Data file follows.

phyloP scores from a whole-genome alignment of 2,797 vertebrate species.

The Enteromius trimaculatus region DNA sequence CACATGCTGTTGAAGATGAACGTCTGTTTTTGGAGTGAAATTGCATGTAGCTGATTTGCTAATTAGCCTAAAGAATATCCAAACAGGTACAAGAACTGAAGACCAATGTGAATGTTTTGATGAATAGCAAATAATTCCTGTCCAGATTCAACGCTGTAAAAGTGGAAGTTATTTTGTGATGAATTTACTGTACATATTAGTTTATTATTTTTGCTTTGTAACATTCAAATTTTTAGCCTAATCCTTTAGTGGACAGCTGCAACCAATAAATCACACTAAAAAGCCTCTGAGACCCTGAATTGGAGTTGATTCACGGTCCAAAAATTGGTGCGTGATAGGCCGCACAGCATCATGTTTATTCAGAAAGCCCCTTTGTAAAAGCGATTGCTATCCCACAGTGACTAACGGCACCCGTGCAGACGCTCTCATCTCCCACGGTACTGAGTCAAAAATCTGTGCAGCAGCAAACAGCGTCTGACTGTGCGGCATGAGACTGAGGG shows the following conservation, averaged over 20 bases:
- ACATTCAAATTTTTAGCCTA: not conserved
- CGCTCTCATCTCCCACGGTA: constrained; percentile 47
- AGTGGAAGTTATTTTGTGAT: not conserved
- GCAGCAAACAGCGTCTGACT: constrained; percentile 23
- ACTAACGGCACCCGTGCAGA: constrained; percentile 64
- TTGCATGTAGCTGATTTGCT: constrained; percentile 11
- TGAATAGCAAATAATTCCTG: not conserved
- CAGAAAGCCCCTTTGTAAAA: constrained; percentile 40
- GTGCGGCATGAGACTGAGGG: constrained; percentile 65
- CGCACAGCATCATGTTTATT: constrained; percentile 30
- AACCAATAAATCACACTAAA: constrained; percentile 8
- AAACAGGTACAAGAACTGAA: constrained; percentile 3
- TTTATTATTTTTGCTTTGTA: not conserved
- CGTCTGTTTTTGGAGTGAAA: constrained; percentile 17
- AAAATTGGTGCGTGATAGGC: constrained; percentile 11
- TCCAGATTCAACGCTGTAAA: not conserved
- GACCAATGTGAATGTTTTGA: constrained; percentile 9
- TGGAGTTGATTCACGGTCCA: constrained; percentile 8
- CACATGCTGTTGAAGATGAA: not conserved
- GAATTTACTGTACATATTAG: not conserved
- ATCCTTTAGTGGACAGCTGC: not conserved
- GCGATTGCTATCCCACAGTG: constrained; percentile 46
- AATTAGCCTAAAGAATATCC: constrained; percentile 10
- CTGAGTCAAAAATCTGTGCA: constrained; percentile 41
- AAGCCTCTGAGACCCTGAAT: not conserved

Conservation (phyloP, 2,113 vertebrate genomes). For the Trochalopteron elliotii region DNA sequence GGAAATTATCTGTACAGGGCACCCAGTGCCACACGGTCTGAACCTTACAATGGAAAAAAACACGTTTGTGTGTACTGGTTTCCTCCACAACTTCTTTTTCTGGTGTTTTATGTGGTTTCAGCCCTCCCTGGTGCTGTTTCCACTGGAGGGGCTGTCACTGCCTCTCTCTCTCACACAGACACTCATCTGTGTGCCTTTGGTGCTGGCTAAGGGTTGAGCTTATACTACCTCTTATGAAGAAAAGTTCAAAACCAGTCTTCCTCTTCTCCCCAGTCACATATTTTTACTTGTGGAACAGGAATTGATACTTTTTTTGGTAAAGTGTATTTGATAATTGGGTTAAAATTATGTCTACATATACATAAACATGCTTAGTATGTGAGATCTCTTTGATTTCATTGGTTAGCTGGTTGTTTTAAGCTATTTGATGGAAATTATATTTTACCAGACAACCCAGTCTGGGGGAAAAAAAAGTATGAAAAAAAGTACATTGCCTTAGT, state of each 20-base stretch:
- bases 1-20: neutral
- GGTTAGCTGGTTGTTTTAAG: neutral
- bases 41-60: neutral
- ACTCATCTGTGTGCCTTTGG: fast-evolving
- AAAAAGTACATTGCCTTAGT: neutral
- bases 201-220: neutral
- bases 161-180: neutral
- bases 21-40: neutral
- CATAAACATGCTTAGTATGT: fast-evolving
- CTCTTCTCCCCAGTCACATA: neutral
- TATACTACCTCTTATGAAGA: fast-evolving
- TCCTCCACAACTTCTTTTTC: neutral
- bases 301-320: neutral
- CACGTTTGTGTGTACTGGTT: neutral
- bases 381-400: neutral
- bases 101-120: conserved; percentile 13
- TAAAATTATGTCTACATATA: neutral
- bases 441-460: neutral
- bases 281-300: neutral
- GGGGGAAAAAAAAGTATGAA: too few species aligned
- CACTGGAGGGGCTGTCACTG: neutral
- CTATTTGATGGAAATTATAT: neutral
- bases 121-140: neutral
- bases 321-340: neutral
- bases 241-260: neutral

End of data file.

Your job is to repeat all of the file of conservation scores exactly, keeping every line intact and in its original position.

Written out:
phyloP scores from a whole-genome alignment of 2,797 vertebrate species.

The Enteromius trimaculatus region DNA sequence CACATGCTGTTGAAGATGAACGTCTGTTTTTGGAGTGAAATTGCATGTAGCTGATTTGCTAATTAGCCTAAAGAATATCCAAACAGGTACAAGAACTGAAGACCAATGTGAATGTTTTGATGAATAGCAAATAATTCCTGTCCAGATTCAACGCTGTAAAAGTGGAAGTTATTTTGTGATGAATTTACTGTACATATTAGTTTATTATTTTTGCTTTGTAACATTCAAATTTTTAGCCTAATCCTTTAGTGGACAGCTGCAACCAATAAATCACACTAAAAAGCCTCTGAGACCCTGAATTGGAGTTGATTCACGGTCCAAAAATTGGTGCGTGATAGGCCGCACAGCATCATGTTTATTCAGAAAGCCCCTTTGTAAAAGCGATTGCTATCCCACAGTGACTAACGGCACCCGTGCAGACGCTCTCATCTCCCACGGTACTGAGTCAAAAATCTGTGCAGCAGCAAACAGCGTCTGACTGTGCGGCATGAGACTGAGGG shows the following conservation, averaged over 20 bases:
- ACATTCAAATTTTTAGCCTA: not conserved
- CGCTCTCATCTCCCACGGTA: constrained; percentile 47
- AGTGGAAGTTATTTTGTGAT: not conserved
- GCAGCAAACAGCGTCTGACT: constrained; percentile 23
- ACTAACGGCACCCGTGCAGA: constrained; percentile 64
- TTGCATGTAGCTGATTTGCT: constrained; percentile 11
- TGAATAGCAAATAATTCCTG: not conserved
- CAGAAAGCCCCTTTGTAAAA: constrained; percentile 40
- GTGCGGCATGAGACTGAGGG: constrained; percentile 65
- CGCACAGCATCATGTTTATT: constrained; percentile 30
- AACCAATAAATCACACTAAA: constrained; percentile 8
- AAACAGGTACAAGAACTGAA: constrained; percentile 3
- TTTATTATTTTTGCTTTGTA: not conserved
- CGTCTGTTTTTGGAGTGAAA: constrained; percentile 17
- AAAATTGGTGCGTGATAGGC: constrained; percentile 11
- TCCAGATTCAACGCTGTAAA: not conserved
- GACCAATGTGAATGTTTTGA: constrained; percentile 9
- TGGAGTTGATTCACGGTCCA: constrained; percentile 8
- CACATGCTGTTGAAGATGAA: not conserved
- GAATTTACTGTACATATTAG: not conserved
- ATCCTTTAGTGGACAGCTGC: not conserved
- GCGATTGCTATCCCACAGTG: constrained; percentile 46
- AATTAGCCTAAAGAATATCC: constrained; percentile 10
- CTGAGTCAAAAATCTGTGCA: constrained; percentile 41
- AAGCCTCTGAGACCCTGAAT: not conserved

Conservation (phyloP, 2,113 vertebrate genomes). For the Trochalopteron elliotii region DNA sequence GGAAATTATCTGTACAGGGCACCCAGTGCCACACGGTCTGAACCTTACAATGGAAAAAAACACGTTTGTGTGTACTGGTTTCCTCCACAACTTCTTTTTCTGGTGTTTTATGTGGTTTCAGCCCTCCCTGGTGCTGTTTCCACTGGAGGGGCTGTCACTGCCTCTCTCTCTCACACAGACACTCATCTGTGTGCCTTTGGTGCTGGCTAAGGGTTGAGCTTATACTACCTCTTATGAAGAAAAGTTCAAAACCAGTCTTCCTCTTCTCCCCAGTCACATATTTTTACTTGTGGAACAGGAATTGATACTTTTTTTGGTAAAGTGTATTTGATAATTGGGTTAAAATTATGTCTACATATACATAAACATGCTTAGTATGTGAGATCTCTTTGATTTCATTGGTTAGCTGGTTGTTTTAAGCTATTTGATGGAAATTATATTTTACCAGACAACCCAGTCTGGGGGAAAAAAAAGTATGAAAAAAAGTACATTGCCTTAGT, state of each 20-base stretch:
- bases 1-20: neutral
- GGTTAGCTGGTTGTTTTAAG: neutral
- bases 41-60: neutral
- ACTCATCTGTGTGCCTTTGG: fast-evolving
- AAAAAGTACATTGCCTTAGT: neutral
- bases 201-220: neutral
- bases 161-180: neutral
- bases 21-40: neutral
- CATAAACATGCTTAGTATGT: fast-evolving
- CTCTTCTCCCCAGTCACATA: neutral
- TATACTACCTCTTATGAAGA: fast-evolving
- TCCTCCACAACTTCTTTTTC: neutral
- bases 301-320: neutral
- CACGTTTGTGTGTACTGGTT: neutral
- bases 381-400: neutral
- bases 101-120: conserved; percentile 13
- TAAAATTATGTCTACATATA: neutral
- bases 441-460: neutral
- bases 281-300: neutral
- GGGGGAAAAAAAAGTATGAA: too few species aligned
- CACTGGAGGGGCTGTCACTG: neutral
- CTATTTGATGGAAATTATAT: neutral
- bases 121-140: neutral
- bases 321-340: neutral
- bases 241-260: neutral